If you were seeking out food tech at CES last week (and believe me, we were), you might have noticed an awful lot of one thing: pods. I was surprised by how many companies I saw demo-ing pod-based food or beverage system. Here are just a few:
Tucked into the Italy pavilion at Eureka Park I stumbled across Fresco, the maker of a “Keurig of Olive Oil.” Insert frozen pods of olive oil into the EVA device (which is about the size of a French Press), press a button, and in five minutes you can collect your cold-pressed olive oil. You can select different varietals of olive oil and even choose infused flavors, like chili or basil.
When I saw this I instantly flashed back to the Juicero debacle — do you really need a device to thaw pods of frozen olive oil? According to the reps at the booth, though, you kind of do. The EVA heats olive oil to its ideal temperature, between 20 to 25 °C (77 °F), where you can taste all of its flavors.
The machine costs €79 ($87) and each frozen pod is around €1 ($1.11). For now only Italians can order Fresco, but the company is trying to move into the U.S. While Italian cucinares (cooks) might shell out extra euros to get optimally extracted olive oil, I’m not sure American home cooks will have the same level of devotion. Especially when they could just buy fancy olive oil from their local co-op or farmers market.
You’ve probably heard of (or tasted) coffee pods, but nitro cold brew is a new entrant to the pod-based caffeine space. Korean company N2FALLS makes small cylindrical pods which, when inserted into the partner drink lid over a glass of water, expels compressed nitrogen-infused coffee concentrate. Voila — a nitro cold brew. Or if you do it over milk, a nitro latté! The company also makes pods for tea, juice and even booze-free wine.
Coffee prices vary by quantity but average to about $3 per capsule. For now N2FALLS is only available in Korea, but the company is in the midst of planning a U.S. expansion. Initially they’ll sell their pods in brick & mortar shops (the rep I spoke to named Amazon Go as a target) before selling online.
Argentinian startup Tigoût is a pod-based machine that bakes up wee single-serve desserts (think: Belgian chocolate cake or a white chocolate blondie). Insert a pre-prepped frozen pod (or two) into the machine, press start, and in a couple of minutes you’ll have a piping-hot sweet treat. Tigoût has a connected app so you can monitor your bake remotely and reorder capsules as needed.
The device itself costs $400 and each pod is $1.50. Right now there are 12 options, including six savory offerings. Tigoût’s founder and CEO Rodrigo Córdoba, who showed me the machine on the CES show floor, plans to launch the company officially in December of this year.
Drinkworks + Bartesian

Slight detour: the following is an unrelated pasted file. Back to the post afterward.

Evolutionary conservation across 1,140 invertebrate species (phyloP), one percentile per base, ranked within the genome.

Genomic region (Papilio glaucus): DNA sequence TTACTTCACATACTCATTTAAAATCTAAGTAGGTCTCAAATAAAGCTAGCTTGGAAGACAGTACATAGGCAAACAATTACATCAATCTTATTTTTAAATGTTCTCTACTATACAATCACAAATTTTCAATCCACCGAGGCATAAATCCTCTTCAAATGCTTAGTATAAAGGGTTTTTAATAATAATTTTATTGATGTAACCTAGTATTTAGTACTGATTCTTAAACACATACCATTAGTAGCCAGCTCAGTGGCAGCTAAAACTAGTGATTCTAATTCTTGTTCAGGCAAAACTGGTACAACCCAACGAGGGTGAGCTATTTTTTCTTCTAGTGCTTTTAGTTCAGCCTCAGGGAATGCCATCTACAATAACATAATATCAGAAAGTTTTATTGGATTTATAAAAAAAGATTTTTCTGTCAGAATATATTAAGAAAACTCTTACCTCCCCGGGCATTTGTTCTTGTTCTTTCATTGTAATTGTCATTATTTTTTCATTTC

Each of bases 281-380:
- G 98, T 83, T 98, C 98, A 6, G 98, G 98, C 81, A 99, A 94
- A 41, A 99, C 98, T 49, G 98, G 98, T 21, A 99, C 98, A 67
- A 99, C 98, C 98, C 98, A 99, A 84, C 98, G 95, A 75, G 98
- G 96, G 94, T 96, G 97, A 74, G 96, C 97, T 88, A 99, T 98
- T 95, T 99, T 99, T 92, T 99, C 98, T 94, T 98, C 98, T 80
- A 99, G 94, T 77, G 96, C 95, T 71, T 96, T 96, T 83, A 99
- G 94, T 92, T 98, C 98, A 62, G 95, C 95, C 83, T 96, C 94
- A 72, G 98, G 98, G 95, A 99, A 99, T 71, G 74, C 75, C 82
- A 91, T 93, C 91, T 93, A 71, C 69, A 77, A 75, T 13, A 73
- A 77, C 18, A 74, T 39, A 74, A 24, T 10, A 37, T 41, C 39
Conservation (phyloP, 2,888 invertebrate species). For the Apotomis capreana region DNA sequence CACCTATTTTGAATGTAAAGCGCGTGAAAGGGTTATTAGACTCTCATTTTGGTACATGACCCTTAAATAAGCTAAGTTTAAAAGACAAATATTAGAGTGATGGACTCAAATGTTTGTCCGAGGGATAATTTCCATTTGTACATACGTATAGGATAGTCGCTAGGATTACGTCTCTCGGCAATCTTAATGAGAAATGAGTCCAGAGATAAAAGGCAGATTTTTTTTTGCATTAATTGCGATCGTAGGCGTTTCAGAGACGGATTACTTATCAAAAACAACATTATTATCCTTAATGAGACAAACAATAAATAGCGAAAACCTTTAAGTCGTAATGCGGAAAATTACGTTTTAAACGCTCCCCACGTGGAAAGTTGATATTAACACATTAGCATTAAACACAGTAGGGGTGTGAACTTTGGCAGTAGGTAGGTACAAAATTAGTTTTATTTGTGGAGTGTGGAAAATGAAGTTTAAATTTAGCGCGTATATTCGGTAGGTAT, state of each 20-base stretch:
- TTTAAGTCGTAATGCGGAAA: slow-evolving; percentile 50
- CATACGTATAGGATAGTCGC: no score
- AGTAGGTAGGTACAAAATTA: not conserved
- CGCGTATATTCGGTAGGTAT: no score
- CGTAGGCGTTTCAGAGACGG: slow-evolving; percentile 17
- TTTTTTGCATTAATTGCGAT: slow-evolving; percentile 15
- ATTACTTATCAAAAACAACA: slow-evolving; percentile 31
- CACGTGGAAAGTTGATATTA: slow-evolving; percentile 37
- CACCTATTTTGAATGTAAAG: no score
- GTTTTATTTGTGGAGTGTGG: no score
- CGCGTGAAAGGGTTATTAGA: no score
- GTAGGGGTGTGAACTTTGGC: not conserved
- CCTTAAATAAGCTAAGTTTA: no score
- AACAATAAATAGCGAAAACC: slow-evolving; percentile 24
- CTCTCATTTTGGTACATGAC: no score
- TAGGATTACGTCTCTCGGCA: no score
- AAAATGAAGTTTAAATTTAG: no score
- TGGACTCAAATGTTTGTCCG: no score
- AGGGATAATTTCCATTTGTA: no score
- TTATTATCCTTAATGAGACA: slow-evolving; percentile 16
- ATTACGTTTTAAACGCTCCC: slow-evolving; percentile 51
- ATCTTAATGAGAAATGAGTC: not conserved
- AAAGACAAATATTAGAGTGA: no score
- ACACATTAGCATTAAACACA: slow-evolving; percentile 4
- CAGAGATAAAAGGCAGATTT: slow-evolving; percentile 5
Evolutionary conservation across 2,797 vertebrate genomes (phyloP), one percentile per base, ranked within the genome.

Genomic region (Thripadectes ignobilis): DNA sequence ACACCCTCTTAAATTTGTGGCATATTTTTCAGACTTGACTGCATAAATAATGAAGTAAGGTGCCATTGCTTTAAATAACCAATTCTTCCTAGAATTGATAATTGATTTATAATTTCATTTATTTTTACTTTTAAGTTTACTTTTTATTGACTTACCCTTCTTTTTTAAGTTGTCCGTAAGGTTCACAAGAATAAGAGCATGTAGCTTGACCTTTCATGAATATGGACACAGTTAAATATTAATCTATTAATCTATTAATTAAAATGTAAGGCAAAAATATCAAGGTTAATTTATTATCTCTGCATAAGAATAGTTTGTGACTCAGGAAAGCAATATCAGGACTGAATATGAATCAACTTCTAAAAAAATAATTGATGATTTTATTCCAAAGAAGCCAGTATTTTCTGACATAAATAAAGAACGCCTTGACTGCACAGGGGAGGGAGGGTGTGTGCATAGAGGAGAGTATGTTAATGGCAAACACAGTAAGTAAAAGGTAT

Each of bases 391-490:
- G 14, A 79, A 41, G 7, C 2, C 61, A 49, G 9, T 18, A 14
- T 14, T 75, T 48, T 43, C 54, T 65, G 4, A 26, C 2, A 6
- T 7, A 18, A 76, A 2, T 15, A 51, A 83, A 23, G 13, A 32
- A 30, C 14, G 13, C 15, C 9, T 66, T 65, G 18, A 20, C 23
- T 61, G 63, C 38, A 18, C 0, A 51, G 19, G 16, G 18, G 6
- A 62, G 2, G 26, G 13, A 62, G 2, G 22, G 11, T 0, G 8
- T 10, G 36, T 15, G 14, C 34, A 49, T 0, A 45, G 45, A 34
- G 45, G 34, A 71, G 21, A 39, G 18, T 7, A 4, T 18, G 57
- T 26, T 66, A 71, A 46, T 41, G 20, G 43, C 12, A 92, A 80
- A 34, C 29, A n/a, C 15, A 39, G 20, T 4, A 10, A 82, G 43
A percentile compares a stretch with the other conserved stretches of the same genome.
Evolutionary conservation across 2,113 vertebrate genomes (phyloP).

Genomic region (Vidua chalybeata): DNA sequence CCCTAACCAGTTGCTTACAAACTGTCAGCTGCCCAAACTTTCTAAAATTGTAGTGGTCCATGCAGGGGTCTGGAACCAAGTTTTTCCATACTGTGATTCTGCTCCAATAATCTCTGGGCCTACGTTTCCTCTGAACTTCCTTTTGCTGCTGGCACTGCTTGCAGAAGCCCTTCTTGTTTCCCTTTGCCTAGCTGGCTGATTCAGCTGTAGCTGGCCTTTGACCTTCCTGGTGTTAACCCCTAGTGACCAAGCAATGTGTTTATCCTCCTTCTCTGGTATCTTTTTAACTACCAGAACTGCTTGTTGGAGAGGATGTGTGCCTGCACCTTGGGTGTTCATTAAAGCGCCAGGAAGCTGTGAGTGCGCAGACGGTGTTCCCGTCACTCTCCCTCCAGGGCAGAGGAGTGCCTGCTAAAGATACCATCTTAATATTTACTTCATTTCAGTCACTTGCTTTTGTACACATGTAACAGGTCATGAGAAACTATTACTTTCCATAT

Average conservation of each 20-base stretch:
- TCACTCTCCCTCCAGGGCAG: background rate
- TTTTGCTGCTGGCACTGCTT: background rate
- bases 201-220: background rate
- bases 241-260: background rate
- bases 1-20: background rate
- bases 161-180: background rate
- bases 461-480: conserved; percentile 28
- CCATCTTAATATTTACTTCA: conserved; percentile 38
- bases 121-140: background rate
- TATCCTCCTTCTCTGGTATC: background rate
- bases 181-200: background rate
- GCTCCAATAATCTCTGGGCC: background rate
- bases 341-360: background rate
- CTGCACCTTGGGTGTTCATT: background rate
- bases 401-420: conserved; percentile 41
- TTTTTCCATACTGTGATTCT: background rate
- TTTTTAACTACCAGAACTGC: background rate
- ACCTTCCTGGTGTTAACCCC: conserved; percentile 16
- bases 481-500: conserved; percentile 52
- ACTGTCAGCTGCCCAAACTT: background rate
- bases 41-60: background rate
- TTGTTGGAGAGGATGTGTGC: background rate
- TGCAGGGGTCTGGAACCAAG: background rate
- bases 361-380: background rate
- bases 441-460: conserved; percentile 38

Adventurous CES goers could sample the hard stuff thanks to a few pod-based machines. Drinkworks and Bartesian are both cocktail-mixing robots which rely on flavor capsules to make classic drinks.
Drinkworks, which is the result of a joint venture between Keurig Dr. Pepper and Anheuser-Busch, is a countertop appliance which turns pods into cocktails, ciders, and even beers. Just pop a capsule — which already contains alcohol — into the machine, press a button, and out comes your drink of choice. You can see it make me a Moscow Mule at CES in the video above (which, yes, I drank at 10am cause Vegas). Drinkworks is available in select states for $299 and the pods cost around $3.99 each, depending on the drink.
Like Drinkworks, Bartesian is also a pod-based cocktail robot. It uses capsules filled with juice, bitters and other mixers. However, unlike Drinkworks, however, Bartesian users have to provide the spirits themselves — which allows for more customization but also adds an extra step (and expense) to the process. Bartesian devices are currently available at retailers around the country (and online) for $349.99.
Clearly food & bev companies have seen the success of Keurig and Nespresso and decided that pods = the future. And there’s some validity to that. Pods offer near-instant gratification (assuming you remember to reorder them) and a high level of consistency. They also give consumers the option to switch things up according to their mood — if you want a hazelnut espresso one day and a vanilla one the next, no problemo — and provide hardware makers recurring revenues.
But while pods do allow some level of wiggle room, their very nature means that they still end up trapping consumers. You may be able to choose the flavor of your cold brew/dessert/cocktail pod, but you’re reliant on the pod itself to get the finished product — and that means you’re beholden to a specific appliance manufacturer. Consumers can chafe against being locked into food ecosystems. Pods also don’t give you wiggle room to tweak a recipe — for example, if you like a slightly less boozy cocktail or a sweeter cold brew.
There’s also the negative environmental aspect to consider. While some pods are technically recyclable, most end up in landfills. That could become a bigger issue as consumers begin to prioritize sustainability more and more.
Despite their obvious convenience, will the cost of pods — both literal and environmental — keep consumers away? Clearly a bunch of companies at CES don’t think so. But I’m not so sure that the pod-volution of food and drink will take off — especially for more niche products, like olive oil.
Instead, I think we’ll see a growth of smart devices like the Picobrew, which can work with the company’s Picopacks or let consumers add their own ingredients. Even Keurig is getting on-board. You can buy the company’s proprietary pods, but many machines also let you buy reusable pods and add your own coffee for more of a customizable and waste-free twist. The DIY aspect still keeps consumers within the hardware device’s ecosystem, but allows them more flexibility (and sustainability). That’s the type of tech I’d like to see more of at CES 2021.